David's Natural Market is a health food retailer serving the Columbia community.
Table of Contents > Drug > Acetaminophen, Dextromethorphan, and Doxylamine Print

Acetaminophen, Dextromethorphan, and Doxylamine

Image

Notes
Related terms
Uses
Dosing
Safety
Author information

Notes

    Related terms
    • Brand Names: U.S.: All-Nite [OTC];Tylenol® Cough & Sore Throat Nighttime [OTC];Vicks® NyQuil® Cold & Flu Multi-Symptom [OTC]
    • Pharmacologic Category: Analgesic, Miscellaneous;Antitussive;Ethanolamine Derivative;Histamine H1 Antagonist;Histamine H1 Antagonist, First Generation

    Uses
    • It is used to stop coughing.
    • It is used to ease pain.
    • It is used to ease cold signs.
    • Acetaminophen blocks chemicals that cause pain.
    • Dextromethorphan works on the cough center in the brain.
    • Doxylamine lowers or stops the body's reaction to the allergen.

    Dosing

    How to take

    • Take with or without food. Take with food if it causes an upset stomach.
    • Measure liquid doses carefully.
    • Those who have feeding tubes may also use the liquid. Flush the feeding tube before and after this drug is given.
    • Drink lots of noncaffeine liquids unless told to drink less liquid by your doctor.

    Missed Dose

    • Take a missed dose as soon as you think about it.
    • If it is close to the time for your next dose, skip the missed dose and go back to your normal time.
    • Do not take 2 doses at the same time or extra doses.
    • Many times this drug is taken on an as needed basis.

    Storage

    • Store at room temperature.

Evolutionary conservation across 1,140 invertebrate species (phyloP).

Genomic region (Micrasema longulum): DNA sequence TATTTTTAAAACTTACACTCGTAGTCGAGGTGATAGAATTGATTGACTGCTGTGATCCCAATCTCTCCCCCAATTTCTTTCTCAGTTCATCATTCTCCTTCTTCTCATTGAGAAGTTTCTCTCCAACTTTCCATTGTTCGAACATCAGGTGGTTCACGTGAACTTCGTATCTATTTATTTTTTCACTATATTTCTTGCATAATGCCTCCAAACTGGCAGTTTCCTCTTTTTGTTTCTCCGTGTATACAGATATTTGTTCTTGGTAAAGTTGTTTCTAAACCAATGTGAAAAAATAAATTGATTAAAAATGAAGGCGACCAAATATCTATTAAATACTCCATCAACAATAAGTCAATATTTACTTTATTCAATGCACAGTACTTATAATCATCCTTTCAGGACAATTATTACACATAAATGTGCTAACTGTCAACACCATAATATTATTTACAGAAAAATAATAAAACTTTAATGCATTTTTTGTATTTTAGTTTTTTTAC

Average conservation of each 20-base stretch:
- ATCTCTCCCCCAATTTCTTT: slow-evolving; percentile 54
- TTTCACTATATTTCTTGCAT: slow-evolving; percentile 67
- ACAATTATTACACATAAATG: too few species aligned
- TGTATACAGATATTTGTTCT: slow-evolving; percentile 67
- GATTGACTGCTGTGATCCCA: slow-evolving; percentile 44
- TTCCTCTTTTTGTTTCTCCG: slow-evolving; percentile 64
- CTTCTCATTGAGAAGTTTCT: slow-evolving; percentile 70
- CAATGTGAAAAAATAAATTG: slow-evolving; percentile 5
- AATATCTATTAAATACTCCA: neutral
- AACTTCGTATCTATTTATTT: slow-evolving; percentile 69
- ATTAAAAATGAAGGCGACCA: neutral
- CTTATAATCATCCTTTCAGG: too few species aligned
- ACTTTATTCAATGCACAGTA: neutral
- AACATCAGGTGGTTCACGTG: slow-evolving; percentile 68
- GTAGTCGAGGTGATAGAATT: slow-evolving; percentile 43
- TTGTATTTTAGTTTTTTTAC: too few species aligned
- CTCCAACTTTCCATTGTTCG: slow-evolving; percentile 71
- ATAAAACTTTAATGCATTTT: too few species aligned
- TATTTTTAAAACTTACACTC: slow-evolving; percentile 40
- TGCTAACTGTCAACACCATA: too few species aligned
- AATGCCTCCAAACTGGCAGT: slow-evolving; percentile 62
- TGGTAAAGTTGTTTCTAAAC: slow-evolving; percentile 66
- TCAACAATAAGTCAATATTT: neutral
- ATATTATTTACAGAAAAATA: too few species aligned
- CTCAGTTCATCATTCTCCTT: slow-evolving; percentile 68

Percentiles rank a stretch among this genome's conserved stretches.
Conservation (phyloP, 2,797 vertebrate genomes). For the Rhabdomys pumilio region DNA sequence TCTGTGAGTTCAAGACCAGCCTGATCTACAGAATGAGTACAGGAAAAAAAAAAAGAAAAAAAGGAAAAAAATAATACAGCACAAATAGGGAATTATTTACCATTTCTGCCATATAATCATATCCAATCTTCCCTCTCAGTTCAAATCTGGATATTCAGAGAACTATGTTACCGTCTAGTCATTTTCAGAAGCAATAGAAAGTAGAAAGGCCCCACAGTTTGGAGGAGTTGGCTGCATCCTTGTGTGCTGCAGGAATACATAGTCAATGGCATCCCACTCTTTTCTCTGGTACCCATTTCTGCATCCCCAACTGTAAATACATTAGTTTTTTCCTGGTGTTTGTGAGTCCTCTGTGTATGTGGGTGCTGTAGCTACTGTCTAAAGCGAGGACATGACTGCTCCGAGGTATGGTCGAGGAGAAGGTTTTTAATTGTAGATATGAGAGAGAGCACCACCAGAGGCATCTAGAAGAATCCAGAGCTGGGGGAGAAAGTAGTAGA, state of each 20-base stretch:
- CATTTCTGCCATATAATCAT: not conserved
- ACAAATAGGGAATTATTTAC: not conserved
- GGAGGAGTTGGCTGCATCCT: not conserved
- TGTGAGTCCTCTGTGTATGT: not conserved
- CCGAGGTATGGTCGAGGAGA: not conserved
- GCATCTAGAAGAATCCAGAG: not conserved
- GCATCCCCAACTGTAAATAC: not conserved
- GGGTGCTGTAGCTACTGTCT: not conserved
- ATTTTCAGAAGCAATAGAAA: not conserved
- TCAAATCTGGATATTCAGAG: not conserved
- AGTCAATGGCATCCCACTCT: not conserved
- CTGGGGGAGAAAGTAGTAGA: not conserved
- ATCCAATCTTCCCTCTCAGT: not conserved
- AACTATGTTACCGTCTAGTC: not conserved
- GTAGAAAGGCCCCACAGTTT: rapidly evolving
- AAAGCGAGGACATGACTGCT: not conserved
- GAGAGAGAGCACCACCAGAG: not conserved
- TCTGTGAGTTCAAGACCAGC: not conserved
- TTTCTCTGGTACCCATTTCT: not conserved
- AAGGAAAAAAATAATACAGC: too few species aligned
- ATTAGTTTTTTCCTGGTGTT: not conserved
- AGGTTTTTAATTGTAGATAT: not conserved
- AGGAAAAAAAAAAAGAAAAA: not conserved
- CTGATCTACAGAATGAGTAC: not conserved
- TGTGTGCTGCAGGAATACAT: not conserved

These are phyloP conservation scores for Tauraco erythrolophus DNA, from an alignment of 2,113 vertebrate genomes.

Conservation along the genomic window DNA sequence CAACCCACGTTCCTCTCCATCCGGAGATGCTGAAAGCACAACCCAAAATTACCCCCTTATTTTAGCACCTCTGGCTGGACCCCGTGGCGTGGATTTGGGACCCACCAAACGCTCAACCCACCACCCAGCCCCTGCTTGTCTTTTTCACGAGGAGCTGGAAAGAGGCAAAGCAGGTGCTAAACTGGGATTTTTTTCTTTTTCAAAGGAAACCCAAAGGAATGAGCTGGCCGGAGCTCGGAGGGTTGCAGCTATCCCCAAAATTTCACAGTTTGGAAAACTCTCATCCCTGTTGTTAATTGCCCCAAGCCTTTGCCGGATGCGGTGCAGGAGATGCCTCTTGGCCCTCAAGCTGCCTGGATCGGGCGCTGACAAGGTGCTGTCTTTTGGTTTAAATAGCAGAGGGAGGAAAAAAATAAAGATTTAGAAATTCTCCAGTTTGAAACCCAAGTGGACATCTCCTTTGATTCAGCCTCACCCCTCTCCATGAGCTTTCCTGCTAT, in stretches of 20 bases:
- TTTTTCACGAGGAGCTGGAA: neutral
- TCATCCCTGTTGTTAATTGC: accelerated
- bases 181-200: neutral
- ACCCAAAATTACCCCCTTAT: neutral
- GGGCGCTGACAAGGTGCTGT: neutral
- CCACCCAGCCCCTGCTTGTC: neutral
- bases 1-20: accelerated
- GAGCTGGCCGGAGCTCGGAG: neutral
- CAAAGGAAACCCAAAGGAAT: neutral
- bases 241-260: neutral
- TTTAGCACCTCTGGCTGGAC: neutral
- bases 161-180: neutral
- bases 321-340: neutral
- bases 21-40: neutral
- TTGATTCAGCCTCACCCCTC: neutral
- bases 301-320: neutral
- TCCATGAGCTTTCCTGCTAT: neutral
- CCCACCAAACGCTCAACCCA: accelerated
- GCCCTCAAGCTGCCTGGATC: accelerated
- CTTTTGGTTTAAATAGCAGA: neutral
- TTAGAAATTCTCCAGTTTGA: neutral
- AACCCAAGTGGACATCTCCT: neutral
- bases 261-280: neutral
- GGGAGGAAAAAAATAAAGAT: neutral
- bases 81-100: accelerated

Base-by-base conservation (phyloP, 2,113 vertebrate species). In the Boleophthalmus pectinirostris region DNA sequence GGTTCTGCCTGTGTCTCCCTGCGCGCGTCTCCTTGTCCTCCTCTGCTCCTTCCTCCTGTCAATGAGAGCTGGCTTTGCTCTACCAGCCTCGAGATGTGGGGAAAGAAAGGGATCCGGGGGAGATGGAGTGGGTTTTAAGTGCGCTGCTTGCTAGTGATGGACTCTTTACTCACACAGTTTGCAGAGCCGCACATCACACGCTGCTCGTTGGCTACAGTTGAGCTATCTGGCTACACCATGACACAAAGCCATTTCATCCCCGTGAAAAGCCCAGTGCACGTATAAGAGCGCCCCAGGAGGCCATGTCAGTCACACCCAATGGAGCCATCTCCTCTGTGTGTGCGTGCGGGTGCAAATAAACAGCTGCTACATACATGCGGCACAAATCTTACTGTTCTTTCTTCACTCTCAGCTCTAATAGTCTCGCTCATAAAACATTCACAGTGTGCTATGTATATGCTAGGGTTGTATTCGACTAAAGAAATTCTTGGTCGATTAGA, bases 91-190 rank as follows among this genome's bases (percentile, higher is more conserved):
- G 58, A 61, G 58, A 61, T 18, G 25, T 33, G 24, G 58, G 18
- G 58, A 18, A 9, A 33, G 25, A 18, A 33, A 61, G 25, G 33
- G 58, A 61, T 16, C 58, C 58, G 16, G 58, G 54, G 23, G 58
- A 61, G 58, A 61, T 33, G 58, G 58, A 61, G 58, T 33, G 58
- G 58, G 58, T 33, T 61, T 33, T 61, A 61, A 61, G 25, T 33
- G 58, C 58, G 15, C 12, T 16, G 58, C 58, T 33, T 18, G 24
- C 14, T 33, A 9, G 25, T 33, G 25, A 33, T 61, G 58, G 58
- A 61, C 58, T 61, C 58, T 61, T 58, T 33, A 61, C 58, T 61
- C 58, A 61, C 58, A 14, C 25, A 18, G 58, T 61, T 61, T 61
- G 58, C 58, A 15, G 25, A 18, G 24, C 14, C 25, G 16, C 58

Safety



    Warnings

    • Talk with the doctor before giving this drug to a child. Check all of your child's drugs, including OTC, with doctor.
    • Unsafe side effects may happen. This drug cannot be taken while you are taking some other drugs. Check all the drugs you are taking with your doctor.

    Avoid

    • If you have an allergy to acetaminophen, dextromethorphan, doxylamine, or any other part of this drug.
    • Tell your doctor if you are allergic to any drugs. Make sure to tell about the allergy and what signs you had. This includes telling about rash; hives; itching; shortness of breath; wheezing; cough; swelling of face, lips, tongue, or throat; or any other signs.
    • If you have taken isocarboxazid, phenelzine, or tranylcypromine in the last 14 days. Monoamine oxidase inhibitors (eg, isocarboxazid, phenelzine, and tranylcypromine) must be stopped 14 days before this drug is started. Taking both at the same time could cause risky high blood pressure.

    Precautions

    • Avoid other sources of acetaminophen. An overdose may cause problems.
    • This drug is not for coughs due to smoking or lung disease.
    • If you have an enlarged prostate, talk with your doctor.
    • If you have glaucoma, talk with your doctor.
    • If you are on a low-salt diet (this drug has salt), talk with your doctor.
    • Check all drugs you are taking with your doctor. This drug may not mix well with some other drugs.
    • Avoid or limit drinking wine, beer, or mixed drinks to less than 3 drinks a day. Drinking too much alcohol may raise your chance of liver disease.